I found that from the following document.
http://www.weizmann.ac.il/immunology/iruncohen/reprints/2003/412.pdf
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Postby chrishasms » Thu Feb 05, 2009 9:54 pm

I still suck a bit worse than July lets say, symptom wise, but as far as the spots in my head go, they are fewer and smaller.

So, even though I may not feel that great like I used too, I am wondering if I just need to start pushing myself even harder even if it is too hard.

I wonder if it's just one of those things where you work it so hard one day you wake up and it works right.
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Postby CureOrBust » Fri Feb 06, 2009 4:27 am

I don't think anyone really knows. However, in the post below I summarised a newspaper article, which also had the following paragraph.
Bach-y-Rita wrote:Traditional rehabilitation exercises typically ended after a few weeks when a patient stopped improving, or 'plateaued'. But Bach-y-Rita, based on his knowledge of nerve growth, began to argue that these learning plateaus were temporary - part of a plasticity-based learning cycle in which stages of learning are followed by periods of consolidation. Though there was no apparent progress in the consolidation stage, biological changes were happening internally, as new skills became more automatic and refined.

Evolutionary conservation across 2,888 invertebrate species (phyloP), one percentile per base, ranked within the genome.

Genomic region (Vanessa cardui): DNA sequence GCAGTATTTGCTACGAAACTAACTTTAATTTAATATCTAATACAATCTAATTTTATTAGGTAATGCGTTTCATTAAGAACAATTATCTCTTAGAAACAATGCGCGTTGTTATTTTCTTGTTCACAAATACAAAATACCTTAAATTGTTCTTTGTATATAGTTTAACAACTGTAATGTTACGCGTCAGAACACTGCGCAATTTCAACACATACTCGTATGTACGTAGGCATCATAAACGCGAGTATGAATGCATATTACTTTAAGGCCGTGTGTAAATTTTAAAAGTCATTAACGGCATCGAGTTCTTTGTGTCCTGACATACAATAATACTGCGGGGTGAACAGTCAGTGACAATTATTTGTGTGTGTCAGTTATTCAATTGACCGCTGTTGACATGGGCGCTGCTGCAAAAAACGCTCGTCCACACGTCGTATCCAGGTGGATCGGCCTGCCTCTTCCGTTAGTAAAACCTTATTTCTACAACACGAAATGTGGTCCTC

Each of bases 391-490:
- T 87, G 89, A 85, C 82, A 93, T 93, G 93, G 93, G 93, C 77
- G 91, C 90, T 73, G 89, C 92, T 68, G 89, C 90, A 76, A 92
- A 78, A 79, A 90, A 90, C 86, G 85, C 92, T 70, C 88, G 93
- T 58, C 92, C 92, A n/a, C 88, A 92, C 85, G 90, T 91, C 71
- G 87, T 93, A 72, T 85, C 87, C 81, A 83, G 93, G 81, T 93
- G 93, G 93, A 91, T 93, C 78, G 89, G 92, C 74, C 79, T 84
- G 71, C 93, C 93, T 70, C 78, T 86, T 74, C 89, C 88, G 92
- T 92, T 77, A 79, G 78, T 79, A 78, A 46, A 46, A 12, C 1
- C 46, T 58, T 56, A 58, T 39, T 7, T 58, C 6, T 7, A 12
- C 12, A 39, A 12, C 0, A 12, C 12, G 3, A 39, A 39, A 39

The Post:
http://www.thisisms.com/ftopicp-50384.html#50384

The article (which I forgot to include on the last reference to it... :oops: ):
http://www.telegraph.co.uk/health/3355721/Brain-That-Changes-Itself-into-the-abyss.html
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Postby mommasan » Fri Feb 06, 2009 7:49 am

That is excellent news, Chris!! Seems like LDN + Copaxone is doing the trick for you.

Sandy
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Postby Lyon » Fri Feb 06, 2009 9:20 am

.
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Postby mommasan » Fri Feb 06, 2009 3:07 pm